PROGRESS TO DATE AND SIGNIFICANT DEVELOPMENT MILESTONES

The following chart sets forth the Company's past and projected development milestones. There can be no assurance that the Company will commence commercial operations in late 1999 as planned. See "Risk Factors -- Possible Delays and Adverse Effect of Delay on Financing Requirements."

       -------------------------------------------------------------------------
1990:    o   CD Radio Inc. incorporated
         o   CD Radio proposes FCC create satellite radio service and files
             license application
       -------------------------------------------------------------------------

       -------------------------------------------------------------------------
1991:    o   Stationary service simulation conducted
         o   Nationwide focus groups conducted
       -------------------------------------------------------------------------

       -------------------------------------------------------------------------
1992:    o   Satellite radio spectrum allocated at WARC-92
         o   Radio manufacturer discussions conducted
       -------------------------------------------------------------------------

       -------------------------------------------------------------------------
1993:    o   Satellite contract with Loral executed
         o   Launch slots with Arianespace reserved
         o   Additional nationwide focus groups conducted
         o   Miniature satellite dish antenna developed
       -------------------------------------------------------------------------

45


       -------------------------------------------------------------------------
1994:    o   Initial public offering completed
         o   Signal diversity patents granted
         o   Mobile service simulation conducted
       -------------------------------------------------------------------------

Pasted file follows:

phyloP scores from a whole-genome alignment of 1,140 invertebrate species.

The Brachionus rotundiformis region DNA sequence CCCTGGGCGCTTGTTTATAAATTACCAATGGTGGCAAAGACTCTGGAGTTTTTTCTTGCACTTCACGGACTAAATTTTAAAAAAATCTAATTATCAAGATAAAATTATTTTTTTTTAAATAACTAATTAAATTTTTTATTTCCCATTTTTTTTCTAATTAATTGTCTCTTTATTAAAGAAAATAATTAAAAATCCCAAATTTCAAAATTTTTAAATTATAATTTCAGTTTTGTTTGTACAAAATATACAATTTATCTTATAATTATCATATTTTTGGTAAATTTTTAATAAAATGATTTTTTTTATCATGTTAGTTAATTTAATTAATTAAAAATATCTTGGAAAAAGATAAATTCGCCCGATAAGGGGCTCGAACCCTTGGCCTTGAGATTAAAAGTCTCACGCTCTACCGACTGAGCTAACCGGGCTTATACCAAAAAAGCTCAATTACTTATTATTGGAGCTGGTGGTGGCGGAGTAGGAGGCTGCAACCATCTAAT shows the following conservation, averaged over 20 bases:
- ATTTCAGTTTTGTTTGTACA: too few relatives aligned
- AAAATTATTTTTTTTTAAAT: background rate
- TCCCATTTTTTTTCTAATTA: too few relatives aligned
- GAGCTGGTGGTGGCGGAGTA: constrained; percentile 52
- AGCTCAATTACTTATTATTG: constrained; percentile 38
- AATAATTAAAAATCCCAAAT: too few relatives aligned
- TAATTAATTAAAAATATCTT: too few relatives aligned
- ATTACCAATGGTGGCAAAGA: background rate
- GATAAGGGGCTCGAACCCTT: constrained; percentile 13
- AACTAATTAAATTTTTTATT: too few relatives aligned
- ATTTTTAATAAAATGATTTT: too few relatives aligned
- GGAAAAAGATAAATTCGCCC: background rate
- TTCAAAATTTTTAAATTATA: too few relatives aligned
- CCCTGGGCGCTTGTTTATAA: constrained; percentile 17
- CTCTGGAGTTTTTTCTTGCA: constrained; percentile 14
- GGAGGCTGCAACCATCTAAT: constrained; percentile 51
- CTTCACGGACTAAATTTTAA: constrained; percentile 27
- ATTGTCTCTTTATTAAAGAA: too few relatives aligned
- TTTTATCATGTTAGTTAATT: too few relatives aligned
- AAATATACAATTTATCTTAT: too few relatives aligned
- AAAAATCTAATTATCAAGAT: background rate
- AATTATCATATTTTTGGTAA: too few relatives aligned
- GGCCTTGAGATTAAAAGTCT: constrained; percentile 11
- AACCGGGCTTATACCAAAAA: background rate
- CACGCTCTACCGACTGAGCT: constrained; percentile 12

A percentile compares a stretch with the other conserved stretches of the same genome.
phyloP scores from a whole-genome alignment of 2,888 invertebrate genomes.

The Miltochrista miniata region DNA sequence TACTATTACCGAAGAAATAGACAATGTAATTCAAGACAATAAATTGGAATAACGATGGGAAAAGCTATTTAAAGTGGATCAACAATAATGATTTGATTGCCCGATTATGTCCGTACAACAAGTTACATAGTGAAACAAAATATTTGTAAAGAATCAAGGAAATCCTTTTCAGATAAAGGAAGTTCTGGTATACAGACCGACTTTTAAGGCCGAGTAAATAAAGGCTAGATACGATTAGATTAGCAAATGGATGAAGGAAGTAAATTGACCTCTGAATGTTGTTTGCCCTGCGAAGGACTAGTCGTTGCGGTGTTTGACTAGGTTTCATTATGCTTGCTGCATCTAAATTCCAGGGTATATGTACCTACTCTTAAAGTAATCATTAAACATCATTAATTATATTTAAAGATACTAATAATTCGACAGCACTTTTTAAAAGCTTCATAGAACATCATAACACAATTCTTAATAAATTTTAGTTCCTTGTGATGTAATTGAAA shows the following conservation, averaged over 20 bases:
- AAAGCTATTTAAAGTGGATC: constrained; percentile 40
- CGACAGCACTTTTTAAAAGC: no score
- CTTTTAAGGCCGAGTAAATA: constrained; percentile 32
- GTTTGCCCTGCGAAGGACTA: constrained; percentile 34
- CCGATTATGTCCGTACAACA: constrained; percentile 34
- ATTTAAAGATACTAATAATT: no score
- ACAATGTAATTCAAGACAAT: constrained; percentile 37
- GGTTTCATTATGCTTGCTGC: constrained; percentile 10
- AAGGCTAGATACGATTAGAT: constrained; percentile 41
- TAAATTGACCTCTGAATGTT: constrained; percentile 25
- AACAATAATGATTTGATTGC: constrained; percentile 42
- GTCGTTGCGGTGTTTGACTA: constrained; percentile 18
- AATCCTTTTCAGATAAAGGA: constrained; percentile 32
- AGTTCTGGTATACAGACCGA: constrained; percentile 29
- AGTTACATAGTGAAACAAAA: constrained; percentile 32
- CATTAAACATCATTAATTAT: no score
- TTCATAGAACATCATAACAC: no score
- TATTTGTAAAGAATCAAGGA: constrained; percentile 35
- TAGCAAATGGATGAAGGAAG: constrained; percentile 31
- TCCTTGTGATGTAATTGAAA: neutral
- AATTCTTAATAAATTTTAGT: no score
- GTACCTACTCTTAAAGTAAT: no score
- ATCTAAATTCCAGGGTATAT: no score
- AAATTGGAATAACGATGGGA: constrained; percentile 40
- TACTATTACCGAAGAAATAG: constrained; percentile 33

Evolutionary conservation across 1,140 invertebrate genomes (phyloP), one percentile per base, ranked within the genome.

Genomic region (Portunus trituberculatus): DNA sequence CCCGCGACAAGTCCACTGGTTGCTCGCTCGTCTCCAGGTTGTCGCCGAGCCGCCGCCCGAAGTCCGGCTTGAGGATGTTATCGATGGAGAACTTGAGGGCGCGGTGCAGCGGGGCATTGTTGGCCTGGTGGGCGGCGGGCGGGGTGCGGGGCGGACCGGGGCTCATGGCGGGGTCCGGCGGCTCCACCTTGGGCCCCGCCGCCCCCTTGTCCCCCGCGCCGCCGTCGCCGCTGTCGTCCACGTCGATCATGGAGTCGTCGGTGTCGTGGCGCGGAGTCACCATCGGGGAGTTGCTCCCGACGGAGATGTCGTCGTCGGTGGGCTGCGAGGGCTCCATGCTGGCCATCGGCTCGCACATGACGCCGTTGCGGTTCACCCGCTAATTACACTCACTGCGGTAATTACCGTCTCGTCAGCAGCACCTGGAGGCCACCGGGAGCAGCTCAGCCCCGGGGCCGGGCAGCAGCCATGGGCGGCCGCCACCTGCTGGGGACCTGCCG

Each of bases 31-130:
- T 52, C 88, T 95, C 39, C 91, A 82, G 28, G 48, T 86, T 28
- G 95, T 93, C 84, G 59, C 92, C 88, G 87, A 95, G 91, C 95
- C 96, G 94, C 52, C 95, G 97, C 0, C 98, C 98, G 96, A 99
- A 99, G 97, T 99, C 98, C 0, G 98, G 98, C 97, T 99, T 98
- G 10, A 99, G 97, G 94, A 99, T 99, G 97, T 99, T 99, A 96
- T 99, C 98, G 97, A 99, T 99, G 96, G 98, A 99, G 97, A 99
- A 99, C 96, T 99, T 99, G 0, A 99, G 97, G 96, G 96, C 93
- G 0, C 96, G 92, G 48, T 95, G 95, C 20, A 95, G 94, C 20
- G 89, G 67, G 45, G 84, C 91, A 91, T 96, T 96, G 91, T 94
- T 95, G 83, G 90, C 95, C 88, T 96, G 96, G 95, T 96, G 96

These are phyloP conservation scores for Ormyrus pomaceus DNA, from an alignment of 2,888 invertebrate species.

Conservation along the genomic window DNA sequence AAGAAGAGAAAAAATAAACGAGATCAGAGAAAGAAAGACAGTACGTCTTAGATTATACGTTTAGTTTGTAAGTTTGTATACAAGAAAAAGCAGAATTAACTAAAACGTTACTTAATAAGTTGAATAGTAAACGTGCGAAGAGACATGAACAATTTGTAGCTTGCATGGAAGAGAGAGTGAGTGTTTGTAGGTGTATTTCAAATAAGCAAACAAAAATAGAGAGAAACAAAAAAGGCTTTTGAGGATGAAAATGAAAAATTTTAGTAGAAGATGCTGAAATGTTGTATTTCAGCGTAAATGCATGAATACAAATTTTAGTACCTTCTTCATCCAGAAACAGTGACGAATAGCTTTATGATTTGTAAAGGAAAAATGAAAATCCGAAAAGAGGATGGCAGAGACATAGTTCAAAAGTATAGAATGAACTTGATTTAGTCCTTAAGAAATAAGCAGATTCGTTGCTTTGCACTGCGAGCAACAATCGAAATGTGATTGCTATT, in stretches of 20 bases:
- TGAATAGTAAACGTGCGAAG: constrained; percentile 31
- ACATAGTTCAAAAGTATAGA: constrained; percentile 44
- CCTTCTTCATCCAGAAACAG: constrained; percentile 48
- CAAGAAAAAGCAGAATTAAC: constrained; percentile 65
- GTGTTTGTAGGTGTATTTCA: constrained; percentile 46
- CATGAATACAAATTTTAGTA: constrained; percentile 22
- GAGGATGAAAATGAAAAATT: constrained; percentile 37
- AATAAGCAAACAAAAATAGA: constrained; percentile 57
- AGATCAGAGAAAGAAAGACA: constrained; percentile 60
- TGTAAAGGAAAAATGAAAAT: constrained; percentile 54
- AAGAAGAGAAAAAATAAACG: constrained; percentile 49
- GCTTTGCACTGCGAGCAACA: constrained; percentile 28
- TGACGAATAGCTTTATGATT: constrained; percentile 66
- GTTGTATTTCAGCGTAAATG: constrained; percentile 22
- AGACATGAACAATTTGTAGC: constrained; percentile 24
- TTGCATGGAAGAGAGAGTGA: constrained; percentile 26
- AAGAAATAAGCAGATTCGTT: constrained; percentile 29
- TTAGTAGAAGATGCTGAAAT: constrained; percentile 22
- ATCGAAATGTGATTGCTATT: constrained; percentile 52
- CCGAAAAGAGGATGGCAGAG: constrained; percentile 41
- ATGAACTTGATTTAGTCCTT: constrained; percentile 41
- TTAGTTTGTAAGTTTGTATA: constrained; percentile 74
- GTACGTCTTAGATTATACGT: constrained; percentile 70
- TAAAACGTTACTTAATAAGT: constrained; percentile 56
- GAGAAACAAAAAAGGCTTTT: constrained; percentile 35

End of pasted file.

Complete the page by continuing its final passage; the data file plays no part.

-------------------------------------------------------------------------
1995:    o   Loral satellite design completed
         o   Orbital slot registrations filed
       -------------------------------------------------------------------------

       -------------------------------------------------------------------------
1996:    o   Memory reception patents granted
         o   Radio card designed
       -------------------------------------------------------------------------

       -------------------------------------------------------------------------
1997:    o   CD Radio wins auction for FCC License
         o   Raised $135 million of 5% Preferred Stock
         o   Satellite construction commenced
         o   Radio manufacturer memorandum of understanding executed
         o   Arranged $105 million AEF Vendor Financing
         o   Sale of $25 million of Common Stock to Loral Space completed
         o   Award of FCC License expected
       -------------------------------------------------------------------------

       -------------------------------------------------------------------------
1998:    o   Radio card manufacturer to be selected
         o   Non-music channel content providers to be selected
         o   Assembly of music library to continue
         o   Terrestrial repeating transmitter build-out to begin
       -------------------------------------------------------------------------

       -------------------------------------------------------------------------
1999:    o   Construction of National Broadcast Studio to be completed
         o   Commercial production of radio cards to begin
         o   Satellite launches to be completed
         o   Commercial operations to begin
       -------------------------------------------------------------------------

THE CD RADIO SERVICE